Everybody kept asking Mark Fuller about the fried chicken. He started serving it at his West Seattle restaurant Spring Hill as a sort of in-house pop-up—a way to fill seats on quiet Monday nights. The fried chicken, though, was so good that its acclaim became clamorous. The fried chicken got praised in Travel + Leisure; Monday nights were booked six weeks in advance. When would Spring Hill start serving the fried chicken every night? The demands multiplied. The fried chicken would not be stopped.
It would've been weird to just stick the fried chicken on Spring Hill's deeply considered upscale menu. It'd be alongside items like "cold cioppino"—a miraculously crystal-clear tomato broth with a few drops of basil oil and morsels of impeccable seafood (and that was just a soup). A menu reformatting last year, with more small plates and just a few entrées, indicates that financial exigencies were at work here, too—West Seattle probably couldn't quite support one of Seattle's best fine-dining restaurants In This Economy. It is right to pause to mourn the recent passing of Spring Hill—the food was fascinating and delicious and often incredible, in the sense of difficult to entirely believe.
But now there is the fried chicken—and the manapua, the poke, the saimin. Spring Hill is now called Ma'ono Fried Chicken & Whisky. In Hawaiian, "ono" means "delicious," and "ma" is a prefix that means going toward, facing, or making. Fuller's mother is from Kauai, and he spent time there growing up; he decided to make Hawaiian-inspired food to go along with the fried chicken on his new menu. (Whiskey requires no explanation.)
First: Yes, the fried chicken is really, really good. If it's not the best fried chicken you've ever had, you're a very lucky individual. It's burnished brown, with a thick, crunchy crust and lush, flavorful flesh. Fuller probably takes four or five extra steps to make it so. What you really need to know is that you still have to reserve a bird ahead of time—they only serve 30 per night. Also, at $38 per whole chicken, the fried chicken is not cheap. Nor should it be—if humans were meant to eat a lot of fried chicken, it'd grow on trees instead of requiring a vat of terrifying and difficult-to-dispose-of boiling oil. Also, cheap chicken is not naturally and humanely raised in Mount Vernon as this is, nor does it come with kimchi (not blastingly spicy), rice, and dipping sauces, including a sinus-clearing sesame-mustard and a vaguely Tso's-esque Korean. (Our kimchi and rice did not come with serving utensils; the service was a little lackadaisical on a recent Sunday night. We dug in with forks and didn't mind.)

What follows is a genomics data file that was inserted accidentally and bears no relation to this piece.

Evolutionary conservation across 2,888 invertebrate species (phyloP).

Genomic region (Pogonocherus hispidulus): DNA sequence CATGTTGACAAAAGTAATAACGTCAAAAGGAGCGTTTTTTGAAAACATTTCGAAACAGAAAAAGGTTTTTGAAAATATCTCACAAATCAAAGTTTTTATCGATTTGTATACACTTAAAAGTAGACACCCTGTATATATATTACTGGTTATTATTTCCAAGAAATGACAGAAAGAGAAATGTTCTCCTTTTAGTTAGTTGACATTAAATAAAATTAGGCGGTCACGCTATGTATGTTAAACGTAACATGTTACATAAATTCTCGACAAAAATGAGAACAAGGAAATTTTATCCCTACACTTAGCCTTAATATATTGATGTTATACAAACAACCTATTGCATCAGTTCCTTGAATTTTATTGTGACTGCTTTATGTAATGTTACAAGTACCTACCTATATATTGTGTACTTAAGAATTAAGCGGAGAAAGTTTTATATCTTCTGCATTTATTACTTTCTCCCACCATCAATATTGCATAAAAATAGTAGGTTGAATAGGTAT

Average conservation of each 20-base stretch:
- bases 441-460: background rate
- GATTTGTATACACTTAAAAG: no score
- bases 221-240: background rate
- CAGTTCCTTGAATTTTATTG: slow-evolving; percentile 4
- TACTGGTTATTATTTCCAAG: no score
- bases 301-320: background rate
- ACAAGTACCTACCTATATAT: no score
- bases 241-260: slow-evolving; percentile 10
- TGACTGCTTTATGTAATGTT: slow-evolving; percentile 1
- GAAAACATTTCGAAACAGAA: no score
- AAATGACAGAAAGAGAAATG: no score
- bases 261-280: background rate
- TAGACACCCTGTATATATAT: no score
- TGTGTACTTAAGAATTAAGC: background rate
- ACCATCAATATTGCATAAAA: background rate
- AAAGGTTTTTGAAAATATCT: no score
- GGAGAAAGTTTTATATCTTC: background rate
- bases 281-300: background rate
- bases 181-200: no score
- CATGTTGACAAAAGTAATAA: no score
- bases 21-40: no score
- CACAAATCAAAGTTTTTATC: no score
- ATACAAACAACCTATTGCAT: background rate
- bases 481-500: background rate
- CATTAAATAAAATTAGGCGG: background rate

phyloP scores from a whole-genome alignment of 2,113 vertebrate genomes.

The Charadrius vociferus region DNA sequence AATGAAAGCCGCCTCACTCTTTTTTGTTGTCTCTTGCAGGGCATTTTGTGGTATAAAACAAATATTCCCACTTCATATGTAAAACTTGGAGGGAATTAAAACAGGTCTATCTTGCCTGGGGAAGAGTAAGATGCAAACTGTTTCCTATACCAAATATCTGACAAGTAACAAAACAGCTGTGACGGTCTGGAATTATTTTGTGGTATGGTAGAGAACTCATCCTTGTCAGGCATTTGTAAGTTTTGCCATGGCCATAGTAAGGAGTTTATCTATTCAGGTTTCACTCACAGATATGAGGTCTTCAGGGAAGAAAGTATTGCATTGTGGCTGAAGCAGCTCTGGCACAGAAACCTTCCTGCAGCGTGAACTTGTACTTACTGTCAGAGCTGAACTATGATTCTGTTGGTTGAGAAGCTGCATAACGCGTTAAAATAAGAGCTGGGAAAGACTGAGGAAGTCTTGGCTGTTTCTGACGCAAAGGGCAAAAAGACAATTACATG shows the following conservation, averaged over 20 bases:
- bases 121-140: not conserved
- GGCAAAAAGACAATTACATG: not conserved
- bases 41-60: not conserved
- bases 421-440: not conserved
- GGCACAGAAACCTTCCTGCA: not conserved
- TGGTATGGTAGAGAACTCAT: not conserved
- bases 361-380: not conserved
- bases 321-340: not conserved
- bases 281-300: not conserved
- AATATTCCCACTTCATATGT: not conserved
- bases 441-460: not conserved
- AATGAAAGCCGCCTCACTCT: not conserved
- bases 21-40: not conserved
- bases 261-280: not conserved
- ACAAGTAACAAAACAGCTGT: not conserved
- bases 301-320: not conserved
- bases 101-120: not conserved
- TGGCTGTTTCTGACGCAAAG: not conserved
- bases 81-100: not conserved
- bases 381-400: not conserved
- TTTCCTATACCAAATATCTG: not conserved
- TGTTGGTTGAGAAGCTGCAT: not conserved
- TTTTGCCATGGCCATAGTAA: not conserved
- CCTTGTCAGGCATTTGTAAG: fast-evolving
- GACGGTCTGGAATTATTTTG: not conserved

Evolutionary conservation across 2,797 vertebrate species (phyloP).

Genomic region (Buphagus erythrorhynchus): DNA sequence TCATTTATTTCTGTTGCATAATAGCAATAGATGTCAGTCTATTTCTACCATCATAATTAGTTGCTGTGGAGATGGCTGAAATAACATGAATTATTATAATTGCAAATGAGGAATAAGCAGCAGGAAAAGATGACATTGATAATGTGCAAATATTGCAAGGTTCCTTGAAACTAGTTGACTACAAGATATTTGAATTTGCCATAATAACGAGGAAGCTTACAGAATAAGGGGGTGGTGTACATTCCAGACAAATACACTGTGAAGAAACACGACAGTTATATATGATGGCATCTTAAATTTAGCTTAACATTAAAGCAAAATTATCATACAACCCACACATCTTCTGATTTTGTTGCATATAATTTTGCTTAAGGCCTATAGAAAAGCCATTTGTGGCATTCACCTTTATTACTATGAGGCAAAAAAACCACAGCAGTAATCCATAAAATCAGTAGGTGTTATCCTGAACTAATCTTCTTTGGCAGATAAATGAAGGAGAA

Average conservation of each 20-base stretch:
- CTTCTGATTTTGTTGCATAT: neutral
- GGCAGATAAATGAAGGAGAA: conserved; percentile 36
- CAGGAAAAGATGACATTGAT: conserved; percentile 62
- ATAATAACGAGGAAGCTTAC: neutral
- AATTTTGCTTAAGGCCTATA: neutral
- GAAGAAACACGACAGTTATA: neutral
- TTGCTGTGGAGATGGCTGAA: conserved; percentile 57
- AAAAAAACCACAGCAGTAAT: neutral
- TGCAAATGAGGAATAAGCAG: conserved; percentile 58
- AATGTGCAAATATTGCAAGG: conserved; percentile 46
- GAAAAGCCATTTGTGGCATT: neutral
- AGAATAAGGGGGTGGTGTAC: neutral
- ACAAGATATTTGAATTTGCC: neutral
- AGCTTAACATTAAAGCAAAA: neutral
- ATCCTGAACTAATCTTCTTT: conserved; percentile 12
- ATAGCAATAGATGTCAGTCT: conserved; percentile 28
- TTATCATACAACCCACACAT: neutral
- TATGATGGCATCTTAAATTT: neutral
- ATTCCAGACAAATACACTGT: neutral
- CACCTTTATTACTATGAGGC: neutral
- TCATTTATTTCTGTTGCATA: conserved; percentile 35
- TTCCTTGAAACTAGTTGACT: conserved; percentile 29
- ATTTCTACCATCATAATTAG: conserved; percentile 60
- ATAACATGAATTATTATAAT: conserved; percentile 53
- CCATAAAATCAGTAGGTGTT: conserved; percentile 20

You must also think critically about what Ma'ono's menu says—"One Whole Chicken For Two." One whole chicken for two people. Have you ever eaten an entire half a chicken? Especially fried? We ended up with five pieces of chicken per person—not small pieces, not lightly breaded. It was the unthinkable: too much fried chicken.
What you need to do is bring approximately three friends, pre-order one chicken, and then eat bountifully of everything else. I went back with one friend—an opinionated lady, herself from Kauai—and we ate as much as we possibly could (no chicken), and both of us loved pretty much everything.
The manapua ($4)—"Hawaiian hum bao," according to the Kauaian—were two sizable steamed buns filled with rich, dark, sweet-and-sour barbecued pork, with a spicy shoyu-harissa sauce on the side. These are warm and squishy and maybe one of the best things at Ma'ono, and I would like to lie down on a bed of them. They were enthusiastically approved by the Kauaian, as was the saimin ($14): a Hawaiian version of ramen, with slightly firmer noodles (here, perfectly cooked), pieces of pork belly, a prettily oozing halved soft-boiled egg, less-fishy-than-usual fish cake, mustard greens, and pieces of crisp nori, all in a pork-and-ham broth with an edge of tartness. Originally on Spring Hill's weekend brunch menu, the saimin would be great for a hangover; it's also enough for four people, if you hope to eat anything else. My Kauaian laughed at the fanciness of the pork and egg—apparently in Hawaiian saimin dives, the egg's hard-boiled and the pork definitely isn't belly—then ate it up.
The poke—chilled cubes of raw albacore with cabbage, red ogo seaweed, sesame, macadamia nuts, and chilies ($12)—was impeccably fresh and disappeared rapidly, though a nitpicker might've wanted more chili spice. (Extra-nitpickily, vis-à-vis the presentation: The poke rests in a bowl in the middle of a field of ice, and it gets a little too cold.) The Ma'ono dog, a house-made Portuguese sausage with banh-mi-type pickled vegetables ($8), is a superior, extra-rich version of a fancied-up hot dog, with chicken liver pâté smeared on the bun. You should only eat half of one, but you should definitely have it.
The brown butter mochi cake ($7), made with sweet rice flour and served with fresh pineapple and a little tapioca pudding, was ordered at the behest of the Kauaian and declared great. "We used to make this after school," she said wistfully. "It was our cookie dough."
We didn't get to the whiskey—40-plus kinds—except in the form of an excellent Knox Manhattan (made with Fernet, $12). We didn't get to the musubi with house-made Spam ($4), or the macaroni salad ($4), or a whole rainbow trout seasoned with Kauai sea salt gathered by Fuller's family ($19)—which all seems urgently worth going back for. While Spring Hill is missed, the good news is that Ma'ono's food is just as impeccably sourced, and maybe even more unlike anything else in town.